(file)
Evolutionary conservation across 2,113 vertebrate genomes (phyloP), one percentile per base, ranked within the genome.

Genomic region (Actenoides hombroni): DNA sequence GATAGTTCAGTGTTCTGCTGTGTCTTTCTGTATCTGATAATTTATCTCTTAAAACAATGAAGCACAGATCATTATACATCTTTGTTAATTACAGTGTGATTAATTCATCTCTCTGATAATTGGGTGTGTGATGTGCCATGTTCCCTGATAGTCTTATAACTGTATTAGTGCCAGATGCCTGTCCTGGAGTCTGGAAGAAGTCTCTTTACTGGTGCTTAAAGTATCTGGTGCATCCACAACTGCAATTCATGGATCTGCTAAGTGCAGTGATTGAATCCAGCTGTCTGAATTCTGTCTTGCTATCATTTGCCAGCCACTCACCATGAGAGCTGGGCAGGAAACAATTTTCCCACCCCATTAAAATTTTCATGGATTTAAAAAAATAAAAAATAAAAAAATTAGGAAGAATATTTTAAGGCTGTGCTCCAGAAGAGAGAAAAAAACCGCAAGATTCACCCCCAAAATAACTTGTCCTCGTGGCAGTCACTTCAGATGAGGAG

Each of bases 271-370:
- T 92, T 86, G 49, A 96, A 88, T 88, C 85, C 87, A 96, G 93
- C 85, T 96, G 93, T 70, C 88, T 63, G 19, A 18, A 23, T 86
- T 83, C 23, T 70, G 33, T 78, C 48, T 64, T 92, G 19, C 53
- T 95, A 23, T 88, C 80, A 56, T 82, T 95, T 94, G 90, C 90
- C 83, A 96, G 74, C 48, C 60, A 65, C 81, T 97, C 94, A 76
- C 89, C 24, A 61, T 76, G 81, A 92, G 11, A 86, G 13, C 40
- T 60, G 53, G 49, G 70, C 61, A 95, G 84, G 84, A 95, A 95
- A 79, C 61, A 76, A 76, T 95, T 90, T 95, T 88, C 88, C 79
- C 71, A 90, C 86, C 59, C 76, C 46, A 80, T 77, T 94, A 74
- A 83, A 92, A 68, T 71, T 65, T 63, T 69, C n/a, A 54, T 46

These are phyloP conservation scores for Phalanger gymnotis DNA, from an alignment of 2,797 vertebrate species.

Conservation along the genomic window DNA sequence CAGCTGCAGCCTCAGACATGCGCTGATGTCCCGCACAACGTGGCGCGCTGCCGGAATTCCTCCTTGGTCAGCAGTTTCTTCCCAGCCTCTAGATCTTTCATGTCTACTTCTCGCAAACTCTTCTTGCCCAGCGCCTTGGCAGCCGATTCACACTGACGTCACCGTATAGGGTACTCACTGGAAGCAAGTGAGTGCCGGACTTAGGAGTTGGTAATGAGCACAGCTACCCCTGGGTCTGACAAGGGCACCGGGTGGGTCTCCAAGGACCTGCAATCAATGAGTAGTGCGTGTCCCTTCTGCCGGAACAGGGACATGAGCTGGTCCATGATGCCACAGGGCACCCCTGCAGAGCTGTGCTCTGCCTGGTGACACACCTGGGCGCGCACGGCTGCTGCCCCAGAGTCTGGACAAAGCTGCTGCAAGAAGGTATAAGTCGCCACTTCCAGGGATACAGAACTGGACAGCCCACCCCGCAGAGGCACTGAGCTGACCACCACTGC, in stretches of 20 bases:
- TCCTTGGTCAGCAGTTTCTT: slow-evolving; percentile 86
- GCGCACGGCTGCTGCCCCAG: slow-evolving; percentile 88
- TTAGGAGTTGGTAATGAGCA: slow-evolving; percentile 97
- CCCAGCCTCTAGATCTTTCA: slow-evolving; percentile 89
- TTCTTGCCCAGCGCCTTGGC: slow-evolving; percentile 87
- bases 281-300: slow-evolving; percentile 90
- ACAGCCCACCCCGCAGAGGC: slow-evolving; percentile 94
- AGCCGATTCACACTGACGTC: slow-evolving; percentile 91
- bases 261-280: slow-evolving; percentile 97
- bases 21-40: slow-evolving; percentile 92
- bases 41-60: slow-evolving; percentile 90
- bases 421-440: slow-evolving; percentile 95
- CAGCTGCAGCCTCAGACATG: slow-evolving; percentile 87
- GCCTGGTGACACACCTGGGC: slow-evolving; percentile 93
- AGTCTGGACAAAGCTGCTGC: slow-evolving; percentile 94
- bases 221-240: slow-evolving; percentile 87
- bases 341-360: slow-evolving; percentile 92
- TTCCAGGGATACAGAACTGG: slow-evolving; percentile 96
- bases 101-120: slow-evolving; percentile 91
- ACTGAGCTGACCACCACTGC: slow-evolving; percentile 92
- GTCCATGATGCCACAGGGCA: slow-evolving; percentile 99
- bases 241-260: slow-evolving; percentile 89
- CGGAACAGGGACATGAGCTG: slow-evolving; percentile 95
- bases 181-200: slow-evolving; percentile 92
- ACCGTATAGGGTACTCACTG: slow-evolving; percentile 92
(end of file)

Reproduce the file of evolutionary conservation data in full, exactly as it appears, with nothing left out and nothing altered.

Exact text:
Evolutionary conservation across 2,113 vertebrate genomes (phyloP), one percentile per base, ranked within the genome.

Genomic region (Actenoides hombroni): DNA sequence GATAGTTCAGTGTTCTGCTGTGTCTTTCTGTATCTGATAATTTATCTCTTAAAACAATGAAGCACAGATCATTATACATCTTTGTTAATTACAGTGTGATTAATTCATCTCTCTGATAATTGGGTGTGTGATGTGCCATGTTCCCTGATAGTCTTATAACTGTATTAGTGCCAGATGCCTGTCCTGGAGTCTGGAAGAAGTCTCTTTACTGGTGCTTAAAGTATCTGGTGCATCCACAACTGCAATTCATGGATCTGCTAAGTGCAGTGATTGAATCCAGCTGTCTGAATTCTGTCTTGCTATCATTTGCCAGCCACTCACCATGAGAGCTGGGCAGGAAACAATTTTCCCACCCCATTAAAATTTTCATGGATTTAAAAAAATAAAAAATAAAAAAATTAGGAAGAATATTTTAAGGCTGTGCTCCAGAAGAGAGAAAAAAACCGCAAGATTCACCCCCAAAATAACTTGTCCTCGTGGCAGTCACTTCAGATGAGGAG

Each of bases 271-370:
- T 92, T 86, G 49, A 96, A 88, T 88, C 85, C 87, A 96, G 93
- C 85, T 96, G 93, T 70, C 88, T 63, G 19, A 18, A 23, T 86
- T 83, C 23, T 70, G 33, T 78, C 48, T 64, T 92, G 19, C 53
- T 95, A 23, T 88, C 80, A 56, T 82, T 95, T 94, G 90, C 90
- C 83, A 96, G 74, C 48, C 60, A 65, C 81, T 97, C 94, A 76
- C 89, C 24, A 61, T 76, G 81, A 92, G 11, A 86, G 13, C 40
- T 60, G 53, G 49, G 70, C 61, A 95, G 84, G 84, A 95, A 95
- A 79, C 61, A 76, A 76, T 95, T 90, T 95, T 88, C 88, C 79
- C 71, A 90, C 86, C 59, C 76, C 46, A 80, T 77, T 94, A 74
- A 83, A 92, A 68, T 71, T 65, T 63, T 69, C n/a, A 54, T 46

These are phyloP conservation scores for Phalanger gymnotis DNA, from an alignment of 2,797 vertebrate species.

Conservation along the genomic window DNA sequence CAGCTGCAGCCTCAGACATGCGCTGATGTCCCGCACAACGTGGCGCGCTGCCGGAATTCCTCCTTGGTCAGCAGTTTCTTCCCAGCCTCTAGATCTTTCATGTCTACTTCTCGCAAACTCTTCTTGCCCAGCGCCTTGGCAGCCGATTCACACTGACGTCACCGTATAGGGTACTCACTGGAAGCAAGTGAGTGCCGGACTTAGGAGTTGGTAATGAGCACAGCTACCCCTGGGTCTGACAAGGGCACCGGGTGGGTCTCCAAGGACCTGCAATCAATGAGTAGTGCGTGTCCCTTCTGCCGGAACAGGGACATGAGCTGGTCCATGATGCCACAGGGCACCCCTGCAGAGCTGTGCTCTGCCTGGTGACACACCTGGGCGCGCACGGCTGCTGCCCCAGAGTCTGGACAAAGCTGCTGCAAGAAGGTATAAGTCGCCACTTCCAGGGATACAGAACTGGACAGCCCACCCCGCAGAGGCACTGAGCTGACCACCACTGC, in stretches of 20 bases:
- TCCTTGGTCAGCAGTTTCTT: slow-evolving; percentile 86
- GCGCACGGCTGCTGCCCCAG: slow-evolving; percentile 88
- TTAGGAGTTGGTAATGAGCA: slow-evolving; percentile 97
- CCCAGCCTCTAGATCTTTCA: slow-evolving; percentile 89
- TTCTTGCCCAGCGCCTTGGC: slow-evolving; percentile 87
- bases 281-300: slow-evolving; percentile 90
- ACAGCCCACCCCGCAGAGGC: slow-evolving; percentile 94
- AGCCGATTCACACTGACGTC: slow-evolving; percentile 91
- bases 261-280: slow-evolving; percentile 97
- bases 21-40: slow-evolving; percentile 92
- bases 41-60: slow-evolving; percentile 90
- bases 421-440: slow-evolving; percentile 95
- CAGCTGCAGCCTCAGACATG: slow-evolving; percentile 87
- GCCTGGTGACACACCTGGGC: slow-evolving; percentile 93
- AGTCTGGACAAAGCTGCTGC: slow-evolving; percentile 94
- bases 221-240: slow-evolving; percentile 87
- bases 341-360: slow-evolving; percentile 92
- TTCCAGGGATACAGAACTGG: slow-evolving; percentile 96
- bases 101-120: slow-evolving; percentile 91
- ACTGAGCTGACCACCACTGC: slow-evolving; percentile 92
- GTCCATGATGCCACAGGGCA: slow-evolving; percentile 99
- bases 241-260: slow-evolving; percentile 89
- CGGAACAGGGACATGAGCTG: slow-evolving; percentile 95
- bases 181-200: slow-evolving; percentile 92
- ACCGTATAGGGTACTCACTG: slow-evolving; percentile 92